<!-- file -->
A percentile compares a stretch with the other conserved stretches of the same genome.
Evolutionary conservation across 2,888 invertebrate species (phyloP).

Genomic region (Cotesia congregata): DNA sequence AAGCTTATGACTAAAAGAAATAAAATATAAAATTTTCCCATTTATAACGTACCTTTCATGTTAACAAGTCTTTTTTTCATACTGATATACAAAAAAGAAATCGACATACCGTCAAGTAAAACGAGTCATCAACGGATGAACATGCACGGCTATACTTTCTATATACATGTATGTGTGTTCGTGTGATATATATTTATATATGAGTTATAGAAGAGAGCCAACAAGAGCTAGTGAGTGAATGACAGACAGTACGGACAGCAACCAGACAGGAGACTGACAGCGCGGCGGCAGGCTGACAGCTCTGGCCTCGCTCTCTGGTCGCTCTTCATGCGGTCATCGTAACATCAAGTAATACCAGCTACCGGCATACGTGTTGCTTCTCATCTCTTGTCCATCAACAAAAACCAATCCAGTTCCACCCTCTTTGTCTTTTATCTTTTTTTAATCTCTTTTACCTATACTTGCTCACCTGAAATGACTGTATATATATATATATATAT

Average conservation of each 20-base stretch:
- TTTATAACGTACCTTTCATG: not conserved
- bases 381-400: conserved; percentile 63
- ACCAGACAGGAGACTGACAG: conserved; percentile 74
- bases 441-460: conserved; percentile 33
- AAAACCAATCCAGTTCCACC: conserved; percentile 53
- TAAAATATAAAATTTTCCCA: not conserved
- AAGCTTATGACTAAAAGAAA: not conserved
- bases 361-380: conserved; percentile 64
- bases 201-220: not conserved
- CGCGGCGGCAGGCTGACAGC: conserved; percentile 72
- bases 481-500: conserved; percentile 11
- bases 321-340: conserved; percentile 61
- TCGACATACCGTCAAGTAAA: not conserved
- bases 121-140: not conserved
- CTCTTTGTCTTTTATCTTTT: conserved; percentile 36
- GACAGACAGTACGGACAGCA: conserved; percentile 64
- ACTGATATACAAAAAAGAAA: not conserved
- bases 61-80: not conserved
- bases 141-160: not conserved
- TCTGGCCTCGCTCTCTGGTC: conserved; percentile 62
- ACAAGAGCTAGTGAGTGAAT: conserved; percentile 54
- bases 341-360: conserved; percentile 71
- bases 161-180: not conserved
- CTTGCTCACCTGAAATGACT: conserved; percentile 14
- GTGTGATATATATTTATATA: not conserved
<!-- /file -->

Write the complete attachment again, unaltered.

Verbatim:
A percentile compares a stretch with the other conserved stretches of the same genome.
Evolutionary conservation across 2,888 invertebrate species (phyloP).

Genomic region (Cotesia congregata): DNA sequence AAGCTTATGACTAAAAGAAATAAAATATAAAATTTTCCCATTTATAACGTACCTTTCATGTTAACAAGTCTTTTTTTCATACTGATATACAAAAAAGAAATCGACATACCGTCAAGTAAAACGAGTCATCAACGGATGAACATGCACGGCTATACTTTCTATATACATGTATGTGTGTTCGTGTGATATATATTTATATATGAGTTATAGAAGAGAGCCAACAAGAGCTAGTGAGTGAATGACAGACAGTACGGACAGCAACCAGACAGGAGACTGACAGCGCGGCGGCAGGCTGACAGCTCTGGCCTCGCTCTCTGGTCGCTCTTCATGCGGTCATCGTAACATCAAGTAATACCAGCTACCGGCATACGTGTTGCTTCTCATCTCTTGTCCATCAACAAAAACCAATCCAGTTCCACCCTCTTTGTCTTTTATCTTTTTTTAATCTCTTTTACCTATACTTGCTCACCTGAAATGACTGTATATATATATATATATAT

Average conservation of each 20-base stretch:
- TTTATAACGTACCTTTCATG: not conserved
- bases 381-400: conserved; percentile 63
- ACCAGACAGGAGACTGACAG: conserved; percentile 74
- bases 441-460: conserved; percentile 33
- AAAACCAATCCAGTTCCACC: conserved; percentile 53
- TAAAATATAAAATTTTCCCA: not conserved
- AAGCTTATGACTAAAAGAAA: not conserved
- bases 361-380: conserved; percentile 64
- bases 201-220: not conserved
- CGCGGCGGCAGGCTGACAGC: conserved; percentile 72
- bases 481-500: conserved; percentile 11
- bases 321-340: conserved; percentile 61
- TCGACATACCGTCAAGTAAA: not conserved
- bases 121-140: not conserved
- CTCTTTGTCTTTTATCTTTT: conserved; percentile 36
- GACAGACAGTACGGACAGCA: conserved; percentile 64
- ACTGATATACAAAAAAGAAA: not conserved
- bases 61-80: not conserved
- bases 141-160: not conserved
- TCTGGCCTCGCTCTCTGGTC: conserved; percentile 62
- ACAAGAGCTAGTGAGTGAAT: conserved; percentile 54
- bases 341-360: conserved; percentile 71
- bases 161-180: not conserved
- CTTGCTCACCTGAAATGACT: conserved; percentile 14
- GTGTGATATATATTTATATA: not conserved